As with its architecture, art and crafts are important aspects of Bhutanese culture and they bear testimony to the spiritual depth of Bhutanese life. Generations of Bhutanese artisans have passed down incredible artistic skills and knowledge. There are thirteen forms of traditional arts & crafts known as Zorig Chosum (Zo means “to make”, Rig means “science”, Chosum means “thirteen”). The thirteen art forms include: woodwork, stonework, sculpture, carving, painting, black smithy, silver & goldsmithy, fabric weaving, embroidery/appliqué, bamboo & cane craft, paper making, masonry and leather work.
One of the main attractions of the kingdom is its annual religious festivals, the tsechus celebrated to honor Guru Padmasambhava (more commonly referred to as “Guru Rinpoche”). All of Guru Rinpoche’s great deeds are believed to have taken place on the 10th day of the month, which is the meaning of the word tsechu. Tsechus are celebrated for several days and are the occasion for dances that are clearly defined in religious content. The religious dances called “cham” can be grouped into three broad categories: dramas with a moral, dances for purification and protection from harmful spirits and dances that proclaim the victory of Buddhism and the glory of Guru Rinpoche. The dancers, either monks or laymen, wear spectacular costumes of bright silk or brocade, ornate hats and extraordinary masks. Another highlight of the Tsechus are the Atsaras or clowns who are believed to represent Acharyas, religious masters of India. They confront the monks, toss out salacious jokes, and distract the crowd with their antics whenever the religious dances begin to grow tedious. They are the only people permitted to mock religion in a society where sacred matters are treated with the highest respect. For the Bhutanese, attendance at religious festivals offers an opportunity to become immersed in the meaning of their religion and to gain much merit. The festivals are also occasions for seeing people, and for being seen, for social exchanges, and for flaunting success. Festivals are held all the year round at temples, dzongs and monasteries throughout Bhutan. Attendance at one of these religious events provides an opportunity for the outsider to experience the extraordinary.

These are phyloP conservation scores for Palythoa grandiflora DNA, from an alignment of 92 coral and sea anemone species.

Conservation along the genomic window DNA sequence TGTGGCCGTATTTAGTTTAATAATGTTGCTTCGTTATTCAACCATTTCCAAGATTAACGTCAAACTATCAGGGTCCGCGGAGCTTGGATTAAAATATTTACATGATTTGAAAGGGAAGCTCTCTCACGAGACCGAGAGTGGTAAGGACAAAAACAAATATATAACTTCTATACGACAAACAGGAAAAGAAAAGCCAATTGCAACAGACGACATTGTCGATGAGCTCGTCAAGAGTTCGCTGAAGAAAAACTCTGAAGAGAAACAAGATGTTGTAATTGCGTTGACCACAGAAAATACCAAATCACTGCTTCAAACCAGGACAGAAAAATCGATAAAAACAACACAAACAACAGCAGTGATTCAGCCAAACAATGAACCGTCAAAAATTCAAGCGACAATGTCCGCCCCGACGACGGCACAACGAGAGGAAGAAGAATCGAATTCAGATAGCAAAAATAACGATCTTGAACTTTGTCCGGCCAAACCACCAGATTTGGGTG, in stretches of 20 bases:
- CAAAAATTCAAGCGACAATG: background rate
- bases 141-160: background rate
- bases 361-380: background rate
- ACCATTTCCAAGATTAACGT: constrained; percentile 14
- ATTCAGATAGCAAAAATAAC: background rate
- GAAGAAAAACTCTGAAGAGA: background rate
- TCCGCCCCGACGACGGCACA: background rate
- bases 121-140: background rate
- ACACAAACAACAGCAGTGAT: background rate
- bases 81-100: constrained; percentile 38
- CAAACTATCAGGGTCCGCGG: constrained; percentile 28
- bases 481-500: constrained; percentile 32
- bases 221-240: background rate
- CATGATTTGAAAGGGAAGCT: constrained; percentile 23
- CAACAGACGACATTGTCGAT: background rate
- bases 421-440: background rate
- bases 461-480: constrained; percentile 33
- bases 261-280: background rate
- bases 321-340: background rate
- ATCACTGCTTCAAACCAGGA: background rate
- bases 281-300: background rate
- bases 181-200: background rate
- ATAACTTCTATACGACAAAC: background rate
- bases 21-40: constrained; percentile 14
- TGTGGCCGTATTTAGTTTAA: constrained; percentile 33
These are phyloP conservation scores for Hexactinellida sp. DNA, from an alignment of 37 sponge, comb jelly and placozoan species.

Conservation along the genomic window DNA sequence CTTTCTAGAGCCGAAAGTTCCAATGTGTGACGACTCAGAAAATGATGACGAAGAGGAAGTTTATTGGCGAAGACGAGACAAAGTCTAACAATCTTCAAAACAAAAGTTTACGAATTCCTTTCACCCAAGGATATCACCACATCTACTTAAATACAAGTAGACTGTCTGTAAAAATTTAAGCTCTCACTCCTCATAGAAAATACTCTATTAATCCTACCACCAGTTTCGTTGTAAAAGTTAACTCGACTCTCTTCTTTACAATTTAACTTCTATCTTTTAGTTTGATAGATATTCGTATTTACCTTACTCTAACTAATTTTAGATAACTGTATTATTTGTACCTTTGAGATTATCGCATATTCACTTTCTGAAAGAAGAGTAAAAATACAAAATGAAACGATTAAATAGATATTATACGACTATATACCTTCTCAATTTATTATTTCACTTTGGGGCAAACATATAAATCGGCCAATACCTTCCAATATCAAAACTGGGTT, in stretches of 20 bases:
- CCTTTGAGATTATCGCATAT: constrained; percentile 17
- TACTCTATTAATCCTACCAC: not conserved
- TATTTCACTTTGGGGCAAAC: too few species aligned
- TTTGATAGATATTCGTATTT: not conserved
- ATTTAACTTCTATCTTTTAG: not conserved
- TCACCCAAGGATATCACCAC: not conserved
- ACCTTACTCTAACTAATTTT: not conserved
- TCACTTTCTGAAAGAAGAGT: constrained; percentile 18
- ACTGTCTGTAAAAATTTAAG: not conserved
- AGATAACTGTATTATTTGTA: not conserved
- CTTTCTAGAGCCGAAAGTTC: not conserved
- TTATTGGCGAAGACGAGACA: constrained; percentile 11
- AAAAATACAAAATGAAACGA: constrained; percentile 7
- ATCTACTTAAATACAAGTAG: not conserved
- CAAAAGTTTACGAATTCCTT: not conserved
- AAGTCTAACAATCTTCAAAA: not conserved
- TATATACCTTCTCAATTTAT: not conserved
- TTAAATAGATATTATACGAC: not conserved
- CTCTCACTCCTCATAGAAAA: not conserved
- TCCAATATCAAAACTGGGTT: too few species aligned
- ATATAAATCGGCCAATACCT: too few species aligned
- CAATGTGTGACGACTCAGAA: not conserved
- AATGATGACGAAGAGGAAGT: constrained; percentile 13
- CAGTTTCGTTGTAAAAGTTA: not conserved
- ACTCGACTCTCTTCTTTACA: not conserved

The three climatic zones of the foothills, central Himalayan valleys and the high Himalayas makes Bhutan’s natural heritage more rich and varied than other Himalayan regions. In historical records, the kingdom is referred to as the “Southern Valley of Medicinal Herbs”, a name that still applies to this day. The country’s flora consists of over 7000 species of plants, including the rare Blue Poppy which is also the national flower. Bhutan also has a reputation for being a birdwatcher’s paradise with over 675 species of birds including the endangered Black-Necked crane. Because of the deep traditional reverence, which the Bhutanese have for nature, the kingdom is one of the leading countries in environmental conservation. Over 70% of Bhutan’s land area is still under forest cover. Many parts of the country have been declared wildlife reserves, and are the natural habitats of rare species of both flora and fauna.
Three decades ago, the term Gross National Happiness (GNH) was coined by the fourth King His Majesty Jigme Singye Wangchuck. The concept of GNH was articulated to indicate that development has many more dimensions than those associated with Gross National Product. The GNH philosophy places the individual at the centre of all development efforts and thus recognizes that people not only have material needs but also spiritual and emotional needs as well. It asserts that spiritual and emotional needs cannot and should not be defined exclusively in material terms. GNH is an economic and development philosophy that serves Bhutan’s unique culture based on Buddhist spiritual values.